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Amar?s disc secrets are out

Delhi?s political circles are reverberating with gossip about the famous Amar Singh tapes, writes Vir Sanghvi.

india Updated: Feb 24, 2006 08:44 IST

So, the waiting is finally over. For over a month now, Delhi’s political circles have reverberated with gossip about the famous Amar Singh tapes — recordings of telephone conversations allegedly featuring the Samajwadi Party MP.

Around a week ago, it was rumoured that a computer disc containing some of the conversations had been delivered to some media organisations. The disc, it was said, was professionally prepared and had the title Amar Singh ki amar kahaani printed on it. Apparently, it was contained within a copy of India Today. A note was attached to the magazine, directing the recipient to Page 2, where the disc was pasted.

Because of the ethical grey areas surrounding the tapping, media organisations were unsure whether to carry the contents of the disc. But on Thursday, Amar Singh himself broke the embargo. In an interview to NDTV — one of the organisations which had received the disc — he discussed most of the alleged conversations in detail, apparently confirming the authenticity of the tapes even though he maintained that his voice could have been morphed.

Why did Amar Singh choose to solve the media’s ethical dilemma himself? Did he not recognise that once the matter is in the public domain, it is certain to feature in every newspaper in the country?

In a city full of conspiracy theories, various views abounded. One version had it that he hoped to forestall the actual broadcast of the tapes. A second portrayed him as having been outwitted by NDTV. And a third — propounded, ironically, by a member of his own party who hates him — had it that Amar Singh was pleased that only the least incriminating conversations had been leaked to the press, and wanted to restrict the focus to these relatively innocuous dialogues.

But just how innocuous are these conversations anyway?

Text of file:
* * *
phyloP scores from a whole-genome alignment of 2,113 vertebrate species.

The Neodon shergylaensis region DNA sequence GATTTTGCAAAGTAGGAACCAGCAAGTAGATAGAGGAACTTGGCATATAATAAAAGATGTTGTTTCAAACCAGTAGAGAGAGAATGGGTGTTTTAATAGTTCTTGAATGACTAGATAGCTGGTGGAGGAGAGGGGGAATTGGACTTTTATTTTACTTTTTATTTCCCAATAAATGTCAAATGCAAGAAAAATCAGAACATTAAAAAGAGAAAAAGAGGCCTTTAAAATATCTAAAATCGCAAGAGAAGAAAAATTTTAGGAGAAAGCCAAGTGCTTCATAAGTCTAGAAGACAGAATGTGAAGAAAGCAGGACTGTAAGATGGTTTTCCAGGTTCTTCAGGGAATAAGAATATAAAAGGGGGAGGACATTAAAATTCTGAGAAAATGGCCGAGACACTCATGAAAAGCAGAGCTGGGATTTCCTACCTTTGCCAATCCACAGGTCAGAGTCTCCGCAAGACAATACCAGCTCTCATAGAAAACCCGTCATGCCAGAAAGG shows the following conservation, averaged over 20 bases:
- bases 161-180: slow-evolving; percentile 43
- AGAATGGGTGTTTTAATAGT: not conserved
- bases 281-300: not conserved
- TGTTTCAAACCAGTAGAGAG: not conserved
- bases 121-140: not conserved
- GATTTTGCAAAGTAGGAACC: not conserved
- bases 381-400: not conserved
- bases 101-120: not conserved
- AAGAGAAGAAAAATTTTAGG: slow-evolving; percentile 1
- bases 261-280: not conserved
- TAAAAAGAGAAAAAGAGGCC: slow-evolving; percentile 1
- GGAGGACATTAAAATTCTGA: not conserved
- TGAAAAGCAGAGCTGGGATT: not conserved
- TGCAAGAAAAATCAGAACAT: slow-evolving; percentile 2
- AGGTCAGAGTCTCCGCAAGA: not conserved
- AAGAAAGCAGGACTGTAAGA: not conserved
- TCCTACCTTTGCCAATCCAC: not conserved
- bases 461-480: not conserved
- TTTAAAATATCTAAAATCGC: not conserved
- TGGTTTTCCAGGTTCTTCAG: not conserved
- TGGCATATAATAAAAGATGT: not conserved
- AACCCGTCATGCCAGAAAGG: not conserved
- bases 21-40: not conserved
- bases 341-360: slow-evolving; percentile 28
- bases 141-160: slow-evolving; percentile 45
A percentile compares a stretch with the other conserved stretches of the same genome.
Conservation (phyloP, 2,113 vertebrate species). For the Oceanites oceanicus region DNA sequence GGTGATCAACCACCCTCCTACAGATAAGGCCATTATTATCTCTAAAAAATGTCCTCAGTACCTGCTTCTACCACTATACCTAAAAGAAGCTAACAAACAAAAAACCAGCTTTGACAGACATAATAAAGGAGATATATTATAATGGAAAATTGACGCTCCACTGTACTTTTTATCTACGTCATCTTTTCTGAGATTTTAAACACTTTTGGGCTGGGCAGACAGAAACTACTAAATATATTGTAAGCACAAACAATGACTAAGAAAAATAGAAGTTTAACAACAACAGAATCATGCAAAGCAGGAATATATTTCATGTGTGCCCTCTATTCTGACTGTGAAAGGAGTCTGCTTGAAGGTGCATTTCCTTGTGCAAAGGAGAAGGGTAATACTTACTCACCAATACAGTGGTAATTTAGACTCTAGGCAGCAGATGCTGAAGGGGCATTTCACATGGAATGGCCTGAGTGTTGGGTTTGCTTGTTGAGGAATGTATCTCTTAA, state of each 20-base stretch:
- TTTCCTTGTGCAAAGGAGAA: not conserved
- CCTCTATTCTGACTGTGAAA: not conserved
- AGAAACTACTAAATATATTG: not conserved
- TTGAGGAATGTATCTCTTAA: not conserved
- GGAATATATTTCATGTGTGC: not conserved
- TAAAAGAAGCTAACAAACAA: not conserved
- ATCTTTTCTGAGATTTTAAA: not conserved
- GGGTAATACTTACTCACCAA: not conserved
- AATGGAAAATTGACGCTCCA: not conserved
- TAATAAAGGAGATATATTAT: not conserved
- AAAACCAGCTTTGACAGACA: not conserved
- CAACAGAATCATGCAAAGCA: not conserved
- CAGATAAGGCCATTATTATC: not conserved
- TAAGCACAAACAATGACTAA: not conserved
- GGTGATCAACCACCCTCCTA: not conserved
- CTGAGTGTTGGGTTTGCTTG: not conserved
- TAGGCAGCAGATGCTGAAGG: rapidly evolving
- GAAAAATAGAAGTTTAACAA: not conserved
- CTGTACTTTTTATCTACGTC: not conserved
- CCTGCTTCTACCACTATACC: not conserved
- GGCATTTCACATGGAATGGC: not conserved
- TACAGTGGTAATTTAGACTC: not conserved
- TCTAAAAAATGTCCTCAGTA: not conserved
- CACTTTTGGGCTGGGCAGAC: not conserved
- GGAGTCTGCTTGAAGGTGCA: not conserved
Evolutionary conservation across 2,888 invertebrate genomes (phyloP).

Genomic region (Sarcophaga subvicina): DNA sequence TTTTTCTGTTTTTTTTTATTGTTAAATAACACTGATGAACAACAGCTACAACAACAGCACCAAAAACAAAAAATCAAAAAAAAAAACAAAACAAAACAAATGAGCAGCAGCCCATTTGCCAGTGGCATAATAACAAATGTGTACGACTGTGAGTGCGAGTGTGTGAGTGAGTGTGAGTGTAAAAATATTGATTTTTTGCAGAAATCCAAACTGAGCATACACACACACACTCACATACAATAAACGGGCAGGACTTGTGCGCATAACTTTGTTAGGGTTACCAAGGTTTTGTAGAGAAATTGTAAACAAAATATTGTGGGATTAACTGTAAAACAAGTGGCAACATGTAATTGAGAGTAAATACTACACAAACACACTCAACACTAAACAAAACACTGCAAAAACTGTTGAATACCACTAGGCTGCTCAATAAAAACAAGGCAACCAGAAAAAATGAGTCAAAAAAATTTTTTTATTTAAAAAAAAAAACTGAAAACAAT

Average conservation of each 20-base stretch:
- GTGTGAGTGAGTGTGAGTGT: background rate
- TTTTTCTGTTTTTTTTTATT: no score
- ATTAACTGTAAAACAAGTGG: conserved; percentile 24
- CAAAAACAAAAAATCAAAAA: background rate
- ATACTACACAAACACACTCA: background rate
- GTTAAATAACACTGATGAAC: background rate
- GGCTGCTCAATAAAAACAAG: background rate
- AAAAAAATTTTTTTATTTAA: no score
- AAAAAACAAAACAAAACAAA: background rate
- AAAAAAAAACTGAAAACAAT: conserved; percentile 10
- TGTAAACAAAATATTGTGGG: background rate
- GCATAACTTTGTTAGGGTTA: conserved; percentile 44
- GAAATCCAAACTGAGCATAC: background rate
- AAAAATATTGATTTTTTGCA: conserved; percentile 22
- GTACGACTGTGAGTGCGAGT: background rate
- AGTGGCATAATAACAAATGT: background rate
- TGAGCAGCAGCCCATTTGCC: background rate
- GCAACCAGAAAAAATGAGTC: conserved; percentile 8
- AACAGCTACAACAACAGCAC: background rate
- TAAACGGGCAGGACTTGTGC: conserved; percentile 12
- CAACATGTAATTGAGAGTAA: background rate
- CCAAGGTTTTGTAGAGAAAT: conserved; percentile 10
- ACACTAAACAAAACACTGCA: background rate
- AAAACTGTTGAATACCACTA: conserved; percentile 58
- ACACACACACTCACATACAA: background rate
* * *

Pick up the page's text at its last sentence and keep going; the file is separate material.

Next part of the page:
Though salacious interest will focus on the conversations with Jayaprada and Bipasha Basu, there is nothing terribly sensational or incriminating in any of them, despite rumours to the contrary.

In fact, only two sets of conversations can legitimately be said to be in the public interest. The first is the conversation between Amar Singh and Mulayam Singh which appears to focus on judges. Amar Singh went to great lengths in his NDTV interview to deny that these conversations amounted to trying to fix or manipulate the judiciary, but obviously, his detractors will take a different view.

The second set of conversations relates to the manner in which UP is being run as a crony-capitalist paradise. There are conversations between Amar Singh and friendly industrialists which suggest an unhealthy nexus between business and politics. There are other conversations in which bureaucrats are instructed to favour particular industrialists. And there are at least two conversations with Anil Ambani, one of which focuses on how to handle a rival industrialist, while the other talks about the ‘aarti’ Amar Singh will receive when a deal is concluded.

Nobody who knows Amar Singh well will be surprised by the contents of these tapes. And, in fact, it is entirely possible that Amar Singh will argue that there is nothing that he is ashamed of in his dealings with industrialists or his approach to judges.

But several questions remain. One: in the era of sting journalism, is it in the public interest to broadcast a secretly-taped conversation which provides evidence of manipulation of the judiciary and illegal gratification by politicians? Two: who is circulating these tapes? Amar Singh has asked the Supreme Court to order a judicial inquiry, but in his NDTV interview he appeared to blame Mukesh Ambani. And three: is this just the tip of the iceberg? Are there more conversations? And as spring approaches, are we into the season of the Amar Singh tapes?

First Published: Feb 24, 2006 02:28 IST